Rev. Thomas Warton

William Clarke and Robert Shelton Mackenzie, in The Georgian Era: Memoirs of the most eminent Persons who have flourished in Great Britain (1832-34) 3:349-50.

THOMAS WARTON, son of a clergyman, was born at his father's vicarage of Basingstoke, in Hampshire, in the year 1728. He was for some time placed at Basingstoke School, and from his earliest years discovered a fondness for reading, and a taste for poetry. In March, 1743, he was admitted a commoner of Trinity College, Oxford, and was soon after elected a scholar. In 1745, he seems to have furnished one or two pieces to Dodsley's Museum; but his first detached publication was his Pleasures of Melancholy, of which the original copy is said to differ materially from that he afterwards inserted in his works. In 1749, at which time he had taken his bachelor's degree, he was encouraged by the head of his college, Dr. Huddesford, to publish his Triumph of Isis; occasioned by the appearance of Mason's Isis, in which the loyalty of the Oxonians was called in question, in consequence of a riot by some of the students. This publication gained him great reputation, and Mason acknowledged its superiority to his own. In 1750, he contributed a few pieces to The Student, or Oxford and Cambridge Miscellany, amongst which his Progress of Discontent particularly added to his fame. His talents now began to be generally acknowledged in his university, and he was appointed to hold the office of poet laureate, in the common room of Trinity College.

In the year last-mentioned, he graduated M.A.; and succeeded to a fellowship in 1751, in which year he published Newmarket, a satire; An Ode to Music; and Verses on the Death of Frederick, Prince of Wales; which were inserted in the Oxford collection, under the assumed name of John Whetham. In 1753, he published a collection of poems, at Edinburgh; and about a year afterwards, he printed his Observations on the Faerie Queene of Spenser, a work by which he established his character as an acute critic, and opened that new field of criticism and illustration, in which Steevens, Malone, Reed, Todd, and others, have figured so conspicuously. On the resignation of Professor Hawkins, in 1757, he was elected professor of poetry, which office he held for the ten years to which it is limited; and during this period, he increased his reputation by the elegance and originality of his lectures. In the year 1760, he printed a humorous piece, entitled A Companion to the Guide, and a Guide to the Companion, which quickly passed through three editions, and a fourth appeared in 1806. In 1767, he took the degree of B.D.; in 1771, he was elected a F.R.S.; and in the October of the same year, he was instituted to the small living of Kiddington, in Oxfordshire. In 1774, he published the first volume of the most important of all his works, his History of English Poetry; a second volume appeared in 1778, and a third in 1781. This was to have been succeeded by a fourth, and from the research, judgment and taste displayed in the three first, it is to be regretted that he did not carry his whole design into execution.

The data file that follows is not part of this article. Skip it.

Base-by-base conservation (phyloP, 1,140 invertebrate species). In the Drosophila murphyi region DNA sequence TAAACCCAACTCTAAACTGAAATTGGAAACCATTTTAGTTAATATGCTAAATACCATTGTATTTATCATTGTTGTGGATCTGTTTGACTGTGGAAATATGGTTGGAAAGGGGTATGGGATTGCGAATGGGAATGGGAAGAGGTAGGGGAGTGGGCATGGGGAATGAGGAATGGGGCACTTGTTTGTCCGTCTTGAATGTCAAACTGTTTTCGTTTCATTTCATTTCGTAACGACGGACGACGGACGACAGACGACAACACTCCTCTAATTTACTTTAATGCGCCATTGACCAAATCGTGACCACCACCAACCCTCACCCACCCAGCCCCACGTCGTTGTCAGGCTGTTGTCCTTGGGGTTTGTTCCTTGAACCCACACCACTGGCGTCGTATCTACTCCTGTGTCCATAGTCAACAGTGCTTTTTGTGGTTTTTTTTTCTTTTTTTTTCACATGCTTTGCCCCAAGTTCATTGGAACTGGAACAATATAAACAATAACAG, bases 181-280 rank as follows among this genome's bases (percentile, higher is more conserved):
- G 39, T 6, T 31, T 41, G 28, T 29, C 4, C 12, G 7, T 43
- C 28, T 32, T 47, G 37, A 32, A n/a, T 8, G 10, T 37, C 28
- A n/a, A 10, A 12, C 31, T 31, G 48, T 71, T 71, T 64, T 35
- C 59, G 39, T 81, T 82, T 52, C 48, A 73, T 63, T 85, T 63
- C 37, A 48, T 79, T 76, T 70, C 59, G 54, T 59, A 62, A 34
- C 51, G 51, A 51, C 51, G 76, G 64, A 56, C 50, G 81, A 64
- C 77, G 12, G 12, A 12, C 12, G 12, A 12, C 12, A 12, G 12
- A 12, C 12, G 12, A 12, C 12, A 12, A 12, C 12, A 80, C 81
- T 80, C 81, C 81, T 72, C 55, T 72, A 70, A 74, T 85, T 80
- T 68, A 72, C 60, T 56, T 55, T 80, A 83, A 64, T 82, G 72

He had for some time been making collections for a parochial History of Oxfordshire; and, as a specimen, he printed a few copies of the History of Kiddington, which were distributed amongst his friends; but, in 1782, an edition was offered to the public. Sometime afterwards, he was promoted to a donative in Somersetshire; and in 1785, he succeeded the present Lord Stowell as Camden professor of history, and also succeeded Whitehead in the office of poet laureate. An attack of the gout rendered his removal to Bath necessary, in 1789; and in May of the following year, he died at Oxford, from the effects of paralysis; and was buried with academical honours, in the chapel of Trinity College.

He is described as having been of a temper habitually calm, and of a disposition gentle, friendly, and forgiving; although Mr. Mant, who prefixed his life to a posthumous edition of his poems, affirms that Dr. Johnson said of him, "he was the only man of genius that he knew without a heart." He is also charged, but upon no very clear grounds, with having been a lover of low company, and that he disgraced his character by a constant association with humble tradesmen, mechanics, or peasants.

In addition to the works already mentioned, he wrote Numbers Thirty-three, Ninety-three, and Ninety-six of The Idler; a Description of the City of Winchester; an edition of Theocritus; the Life and Literary Remains of Dr. Ralph Bathurst; Life of Sir T. Pope; An Inquiry into the Authenticity of the Poems attributed to Rowley; and an edition of the smaller poems of Milton, with curious and valuable notes. In 1802, his Poetical Works, with an account of his life above alluded to, appeared, in two volumes, octavo; but his reputation rests principally on his History of English Poetry, an edition of which, in four octavo volumes, with notes and index, was published a few years ago.